Shaunti Feldhahn: You're going to get me in trouble. Well statistically, and I will tell you actually there's a reason why you say that, and it's that statistically women's brains are actually wired more to think things through by talking them through. Whereas men's brains are wired exactly the opposite on average and it's actively difficult for most men to think something through while they're talking it through. So, men want to go underground. The guys described it as an internal chess match, and to me that sounds very odd but I guess the guys listening will know what I'm talking about, where they will take the, "Okay, the thing needs to be fixed in the kitchen," and they will go underground and they'll do this chess match of, "Okay, well if we do this and spend this amount of money then this thing has to happen first. But if that happens, this thing has to happen over here," and they do this entire processing and it can go on for days and it pops out the other end as a decision and he says, "I think we should do this."
Now we as women, I think this is the beginning of the conversation. I'm likely to say, if Jeff says, "I think we should do this," I'm likely to say, "Well, but what about this? What about that? What about the other thing?" And Jeff is thinking, "I spent three days thinking about this." And so right there you see this conflict that happens where all of this processing is happening in two different ways. So, we're communicating in a very clashy kind of way because he's sharing what he's been thinking about. He thinks then that I'm criticizing him, and that happens over and over and it's especially a big deal with money.
Dr. James Dobson: The Lord is the originator of marriage. It was His idea in the Garden of Eden and He made a male and female, made them different, but it's amazing that it works at all sometimes, especially when it comes to talking.
Shaunti Feldhahn: It's amazing you said that, Doctor, because when Jeff and I do marriage conferences, when I get to this part and I'm explaining this, I'm like it is astounding that the human race survived when you think about how different we are in this way, and yet we have to learn how to communicate around it.
Dr. James Dobson: In fact, let's go to the bottom line even though we have one more major issue, having to do with the breakup of a marriage, how often is money the root cause of divorce?
Shaunti Feldhahn: Sadly, all too often. There have been a lot of different studies. I will tell you that the conventional wisdom that money is the main cause of divorce, that's not entirely accurate. There are other things like some of these gender differences where people are just not communicating well in general actually seem to be much more causal for marriage breakdown. But no matter what, money appears to be one of the top three for divorce problems, heartache.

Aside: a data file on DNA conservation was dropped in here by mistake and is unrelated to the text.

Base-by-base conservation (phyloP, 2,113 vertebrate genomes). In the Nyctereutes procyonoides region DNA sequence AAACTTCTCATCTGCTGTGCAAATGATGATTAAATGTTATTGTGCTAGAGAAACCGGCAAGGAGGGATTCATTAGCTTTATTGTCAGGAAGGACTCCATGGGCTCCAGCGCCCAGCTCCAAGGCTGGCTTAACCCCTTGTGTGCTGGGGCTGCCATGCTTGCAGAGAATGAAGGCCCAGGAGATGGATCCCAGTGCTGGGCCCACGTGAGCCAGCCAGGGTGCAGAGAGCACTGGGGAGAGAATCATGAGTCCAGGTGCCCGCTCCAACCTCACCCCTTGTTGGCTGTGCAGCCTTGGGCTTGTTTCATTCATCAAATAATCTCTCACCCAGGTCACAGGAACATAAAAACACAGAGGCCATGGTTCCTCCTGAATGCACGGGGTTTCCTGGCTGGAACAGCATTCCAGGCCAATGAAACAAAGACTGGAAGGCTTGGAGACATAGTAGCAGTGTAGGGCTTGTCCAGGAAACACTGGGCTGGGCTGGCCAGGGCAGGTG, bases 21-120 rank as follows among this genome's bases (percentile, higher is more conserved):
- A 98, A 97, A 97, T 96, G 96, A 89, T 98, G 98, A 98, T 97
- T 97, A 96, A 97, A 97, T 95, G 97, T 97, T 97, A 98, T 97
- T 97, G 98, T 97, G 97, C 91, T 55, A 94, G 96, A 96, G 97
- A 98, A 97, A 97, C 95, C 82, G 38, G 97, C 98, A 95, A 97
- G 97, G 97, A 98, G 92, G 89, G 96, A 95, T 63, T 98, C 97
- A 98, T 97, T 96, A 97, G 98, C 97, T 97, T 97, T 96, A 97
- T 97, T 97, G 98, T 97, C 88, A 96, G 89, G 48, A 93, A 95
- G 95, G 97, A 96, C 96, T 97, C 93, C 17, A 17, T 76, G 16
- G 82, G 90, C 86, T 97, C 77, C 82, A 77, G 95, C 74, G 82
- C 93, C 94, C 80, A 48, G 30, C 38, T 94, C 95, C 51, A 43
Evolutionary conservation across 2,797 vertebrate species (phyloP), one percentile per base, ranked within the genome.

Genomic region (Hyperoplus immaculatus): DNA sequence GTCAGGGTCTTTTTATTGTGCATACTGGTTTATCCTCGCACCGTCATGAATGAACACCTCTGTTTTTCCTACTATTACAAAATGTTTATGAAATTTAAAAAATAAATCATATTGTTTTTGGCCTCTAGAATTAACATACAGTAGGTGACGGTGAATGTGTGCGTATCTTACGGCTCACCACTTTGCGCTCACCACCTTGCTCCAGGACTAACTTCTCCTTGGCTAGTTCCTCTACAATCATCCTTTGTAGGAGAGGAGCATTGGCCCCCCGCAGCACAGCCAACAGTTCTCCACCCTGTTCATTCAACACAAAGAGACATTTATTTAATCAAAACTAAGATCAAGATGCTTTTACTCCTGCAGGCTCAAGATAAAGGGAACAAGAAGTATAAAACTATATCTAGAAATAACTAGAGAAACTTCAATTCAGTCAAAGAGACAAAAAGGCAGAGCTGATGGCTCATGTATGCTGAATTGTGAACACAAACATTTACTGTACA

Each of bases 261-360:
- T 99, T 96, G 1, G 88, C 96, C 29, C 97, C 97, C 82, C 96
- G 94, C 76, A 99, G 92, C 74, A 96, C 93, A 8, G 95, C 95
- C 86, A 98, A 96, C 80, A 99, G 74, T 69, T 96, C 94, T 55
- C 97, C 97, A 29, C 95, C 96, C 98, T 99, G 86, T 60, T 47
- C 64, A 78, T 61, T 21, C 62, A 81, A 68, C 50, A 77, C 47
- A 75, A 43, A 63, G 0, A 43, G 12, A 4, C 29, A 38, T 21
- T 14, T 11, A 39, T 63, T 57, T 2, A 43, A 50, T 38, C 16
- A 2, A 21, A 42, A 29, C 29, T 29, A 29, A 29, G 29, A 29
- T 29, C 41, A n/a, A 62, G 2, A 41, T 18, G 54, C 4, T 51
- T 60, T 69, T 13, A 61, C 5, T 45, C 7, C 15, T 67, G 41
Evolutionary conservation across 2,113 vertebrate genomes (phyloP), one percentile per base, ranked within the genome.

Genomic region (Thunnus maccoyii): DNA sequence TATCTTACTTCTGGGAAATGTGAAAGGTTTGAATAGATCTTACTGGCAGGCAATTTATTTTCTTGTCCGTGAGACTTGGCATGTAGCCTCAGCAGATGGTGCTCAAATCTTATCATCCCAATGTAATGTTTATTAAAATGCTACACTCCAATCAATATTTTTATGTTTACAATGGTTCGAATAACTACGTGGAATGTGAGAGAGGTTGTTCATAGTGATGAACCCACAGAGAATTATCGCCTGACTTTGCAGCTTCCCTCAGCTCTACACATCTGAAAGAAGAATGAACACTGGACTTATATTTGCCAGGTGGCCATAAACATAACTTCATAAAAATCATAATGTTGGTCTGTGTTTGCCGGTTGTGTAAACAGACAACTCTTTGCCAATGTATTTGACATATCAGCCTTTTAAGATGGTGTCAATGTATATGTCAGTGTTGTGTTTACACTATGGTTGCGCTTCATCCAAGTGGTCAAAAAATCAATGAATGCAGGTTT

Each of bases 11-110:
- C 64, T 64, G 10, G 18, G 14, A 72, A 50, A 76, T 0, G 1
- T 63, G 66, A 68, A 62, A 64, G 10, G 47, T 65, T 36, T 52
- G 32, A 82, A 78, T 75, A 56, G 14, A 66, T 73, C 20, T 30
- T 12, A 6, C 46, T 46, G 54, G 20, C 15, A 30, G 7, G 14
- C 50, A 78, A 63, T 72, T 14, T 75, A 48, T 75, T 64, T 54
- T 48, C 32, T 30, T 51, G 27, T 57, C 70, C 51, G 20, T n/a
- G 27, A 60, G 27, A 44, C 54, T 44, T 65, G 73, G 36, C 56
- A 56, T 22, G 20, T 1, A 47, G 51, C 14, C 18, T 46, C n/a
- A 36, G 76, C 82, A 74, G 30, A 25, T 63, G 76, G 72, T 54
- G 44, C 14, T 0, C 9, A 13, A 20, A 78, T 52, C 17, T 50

Dr. James Dobson: What a shame.
Shaunti Feldhahn: It is and that's honestly why I feel like God brought us this topic to research, to go why is that happening? What are the things that can not only prevent that but can actually change money to being an opportunity for connection, for you to be able to go, "Look, I know you care about fixing the kitchen," for you to be able to say, "I know it seems like I'm taking days to think about this, but I really want you to know I care about the fact that you care about fixing this, and just give me a few days." And for her to learn to trust him in that, for her to learn to give him that time, for her to learn to be able to say, "Okay, I want to take control, and I want to say, 'Well if you won't fix the kitchen, I'll find somebody who can,'" right, because that's where my brain tends to go, and instead to be willing to go, "Okay, I know you need your process."
And then for him to come back and say, "Here's what I think we should do and does this fit with what you want? And I'll give you all the time you want to talk about it." And they do, and suddenly something that before could have set them on a road to shaking apart is now this thing that's an opportunity to go, "But I get you." And it's an opportunity to say, "How can we talk about this well?" That's a chance for connection and intimacy that would've been an opportunity for conflict before.
Dr. James Dobson: We're talking about money, but in another sense, we're talking about power. We're talking about who makes the decisions, how those decisions are made and who's in charge here?